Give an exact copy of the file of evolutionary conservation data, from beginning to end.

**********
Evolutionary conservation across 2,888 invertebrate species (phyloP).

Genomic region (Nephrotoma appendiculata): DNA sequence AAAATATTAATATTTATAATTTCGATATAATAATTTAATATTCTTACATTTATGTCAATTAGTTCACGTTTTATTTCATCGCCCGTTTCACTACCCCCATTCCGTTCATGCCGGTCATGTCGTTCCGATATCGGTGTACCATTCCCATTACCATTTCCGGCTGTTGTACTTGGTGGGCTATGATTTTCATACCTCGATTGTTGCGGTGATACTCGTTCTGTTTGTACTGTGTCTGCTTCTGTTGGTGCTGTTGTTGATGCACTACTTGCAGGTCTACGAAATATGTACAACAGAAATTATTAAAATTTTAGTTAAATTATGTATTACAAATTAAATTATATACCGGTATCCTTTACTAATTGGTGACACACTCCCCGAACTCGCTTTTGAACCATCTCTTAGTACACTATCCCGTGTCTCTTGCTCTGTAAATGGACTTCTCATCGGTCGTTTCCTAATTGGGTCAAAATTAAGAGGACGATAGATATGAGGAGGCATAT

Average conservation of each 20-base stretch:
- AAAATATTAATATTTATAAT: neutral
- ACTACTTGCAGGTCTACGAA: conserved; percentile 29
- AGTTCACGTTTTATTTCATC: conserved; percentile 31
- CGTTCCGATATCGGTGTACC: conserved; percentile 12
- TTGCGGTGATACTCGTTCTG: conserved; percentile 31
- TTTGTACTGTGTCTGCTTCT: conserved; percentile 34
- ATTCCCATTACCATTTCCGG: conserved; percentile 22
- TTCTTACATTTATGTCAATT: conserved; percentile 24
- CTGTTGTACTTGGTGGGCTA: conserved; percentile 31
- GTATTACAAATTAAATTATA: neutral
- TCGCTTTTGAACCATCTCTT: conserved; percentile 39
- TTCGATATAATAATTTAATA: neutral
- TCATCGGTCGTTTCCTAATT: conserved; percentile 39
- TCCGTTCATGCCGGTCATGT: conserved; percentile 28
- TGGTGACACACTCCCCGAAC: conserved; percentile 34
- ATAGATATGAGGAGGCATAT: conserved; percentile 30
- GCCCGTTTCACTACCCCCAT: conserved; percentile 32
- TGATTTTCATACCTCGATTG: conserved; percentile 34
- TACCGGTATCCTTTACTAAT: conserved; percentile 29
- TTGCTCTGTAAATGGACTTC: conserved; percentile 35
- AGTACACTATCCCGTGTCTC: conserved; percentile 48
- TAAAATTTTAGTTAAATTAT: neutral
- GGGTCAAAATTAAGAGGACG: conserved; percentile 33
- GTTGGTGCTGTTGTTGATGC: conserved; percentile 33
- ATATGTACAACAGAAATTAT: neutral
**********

Evolutionary conservation across 2,888 invertebrate species (phyloP).

Genomic region (Nephrotoma appendiculata): DNA sequence AAAATATTAATATTTATAATTTCGATATAATAATTTAATATTCTTACATTTATGTCAATTAGTTCACGTTTTATTTCATCGCCCGTTTCACTACCCCCATTCCGTTCATGCCGGTCATGTCGTTCCGATATCGGTGTACCATTCCCATTACCATTTCCGGCTGTTGTACTTGGTGGGCTATGATTTTCATACCTCGATTGTTGCGGTGATACTCGTTCTGTTTGTACTGTGTCTGCTTCTGTTGGTGCTGTTGTTGATGCACTACTTGCAGGTCTACGAAATATGTACAACAGAAATTATTAAAATTTTAGTTAAATTATGTATTACAAATTAAATTATATACCGGTATCCTTTACTAATTGGTGACACACTCCCCGAACTCGCTTTTGAACCATCTCTTAGTACACTATCCCGTGTCTCTTGCTCTGTAAATGGACTTCTCATCGGTCGTTTCCTAATTGGGTCAAAATTAAGAGGACGATAGATATGAGGAGGCATAT

Average conservation of each 20-base stretch:
- AAAATATTAATATTTATAAT: neutral
- ACTACTTGCAGGTCTACGAA: conserved; percentile 29
- AGTTCACGTTTTATTTCATC: conserved; percentile 31
- CGTTCCGATATCGGTGTACC: conserved; percentile 12
- TTGCGGTGATACTCGTTCTG: conserved; percentile 31
- TTTGTACTGTGTCTGCTTCT: conserved; percentile 34
- ATTCCCATTACCATTTCCGG: conserved; percentile 22
- TTCTTACATTTATGTCAATT: conserved; percentile 24
- CTGTTGTACTTGGTGGGCTA: conserved; percentile 31
- GTATTACAAATTAAATTATA: neutral
- TCGCTTTTGAACCATCTCTT: conserved; percentile 39
- TTCGATATAATAATTTAATA: neutral
- TCATCGGTCGTTTCCTAATT: conserved; percentile 39
- TCCGTTCATGCCGGTCATGT: conserved; percentile 28
- TGGTGACACACTCCCCGAAC: conserved; percentile 34
- ATAGATATGAGGAGGCATAT: conserved; percentile 30
- GCCCGTTTCACTACCCCCAT: conserved; percentile 32
- TGATTTTCATACCTCGATTG: conserved; percentile 34
- TACCGGTATCCTTTACTAAT: conserved; percentile 29
- TTGCTCTGTAAATGGACTTC: conserved; percentile 35
- AGTACACTATCCCGTGTCTC: conserved; percentile 48
- TAAAATTTTAGTTAAATTAT: neutral
- GGGTCAAAATTAAGAGGACG: conserved; percentile 33
- GTTGGTGCTGTTGTTGATGC: conserved; percentile 33
- ATATGTACAACAGAAATTAT: neutral